Hosting dinner parties is great fun – when it goes right, that is! Planning a party can be stressful, especially if there’s quite a few of you and you don’t know some of your guests that well.

One problem is choosing the right wine so that everyone is at least content with their drink. Here’s how you navigate the minefield.

Some will want white and some will want red

This is one of the main dilemmas and while it can often be sorted out by looking at the food you’re serving, sometimes it’s not that easy. Of course, some people place regular bulk orders of red and white wine so they always have lots in, but if you don’t have a bulging cellar, the answer may well be a rich rosé.

The great thing about the better rosés is that they appeal to white drinkers as they’re crisp and dry, and red fans as they have depth and complexity, even when chilled.

Dry or sweet?

This problem often comes up when extended family visits – our oldsters do love a sweet wine, but the rest of the family doesn’t. However, very often, people ask for a sweet wine when they’d actually be just as happy with a fruity one with low acidity.

California can offer some great options here – a Sauvignon Blanc is a great catchall, with big fruity notes while still being dry.

Some want oaky, others want light and clean

Whites seem to fall into two camps – oaky and rich against light and fresh. There is a middle ground between Chardonnay and Pinot Grigio, with some whites that have a hint of oak, acidity and fresh fruit flavors. Try a Chenin Blanc or a white Burgundy.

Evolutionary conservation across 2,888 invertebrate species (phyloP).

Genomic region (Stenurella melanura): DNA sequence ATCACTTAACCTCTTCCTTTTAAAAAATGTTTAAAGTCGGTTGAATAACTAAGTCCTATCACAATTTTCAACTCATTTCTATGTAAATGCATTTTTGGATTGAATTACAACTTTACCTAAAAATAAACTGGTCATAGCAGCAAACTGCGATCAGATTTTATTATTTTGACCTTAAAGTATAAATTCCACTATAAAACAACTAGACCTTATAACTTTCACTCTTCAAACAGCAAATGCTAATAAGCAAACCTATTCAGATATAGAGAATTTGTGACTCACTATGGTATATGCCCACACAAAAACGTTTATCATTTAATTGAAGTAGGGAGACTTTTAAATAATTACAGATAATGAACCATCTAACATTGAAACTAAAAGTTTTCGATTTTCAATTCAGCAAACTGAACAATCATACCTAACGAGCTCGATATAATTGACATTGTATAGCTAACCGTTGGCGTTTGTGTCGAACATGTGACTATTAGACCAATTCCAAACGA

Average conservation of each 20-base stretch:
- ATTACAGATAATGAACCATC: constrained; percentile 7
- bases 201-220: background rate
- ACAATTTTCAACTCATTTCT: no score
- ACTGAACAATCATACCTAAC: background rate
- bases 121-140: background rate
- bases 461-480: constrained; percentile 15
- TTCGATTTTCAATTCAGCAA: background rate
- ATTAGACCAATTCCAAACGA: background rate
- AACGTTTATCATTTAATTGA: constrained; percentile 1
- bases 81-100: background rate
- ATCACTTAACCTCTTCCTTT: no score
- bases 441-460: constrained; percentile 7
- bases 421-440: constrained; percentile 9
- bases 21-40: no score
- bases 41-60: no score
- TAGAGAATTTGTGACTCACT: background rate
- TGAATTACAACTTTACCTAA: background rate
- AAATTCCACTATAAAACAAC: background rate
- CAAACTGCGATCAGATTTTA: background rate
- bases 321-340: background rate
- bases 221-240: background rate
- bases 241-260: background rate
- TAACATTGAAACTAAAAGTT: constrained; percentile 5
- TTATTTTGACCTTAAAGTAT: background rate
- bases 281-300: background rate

Some want a lighter red and others want to go dark and heavy

For this you need a full-bodied red with a lot of acidity. Acidity tends to lighten things up – a wine can have a surprisingly high alcohol content but because of its acidity it can seem very light and innocuous (be careful here!). Try an Italian red, such as an Umbrian Sagrantino or a Barolo.

If you prefer to stay local, then try a full-bodied red with a low tannin content. High tannin can make a red wine seem coarse and this will put off people who are used to lighter reds. You can offer a full-bodied Californian Merlot or a Zinfandel, especially if you chill it slightly to bring out more flavors.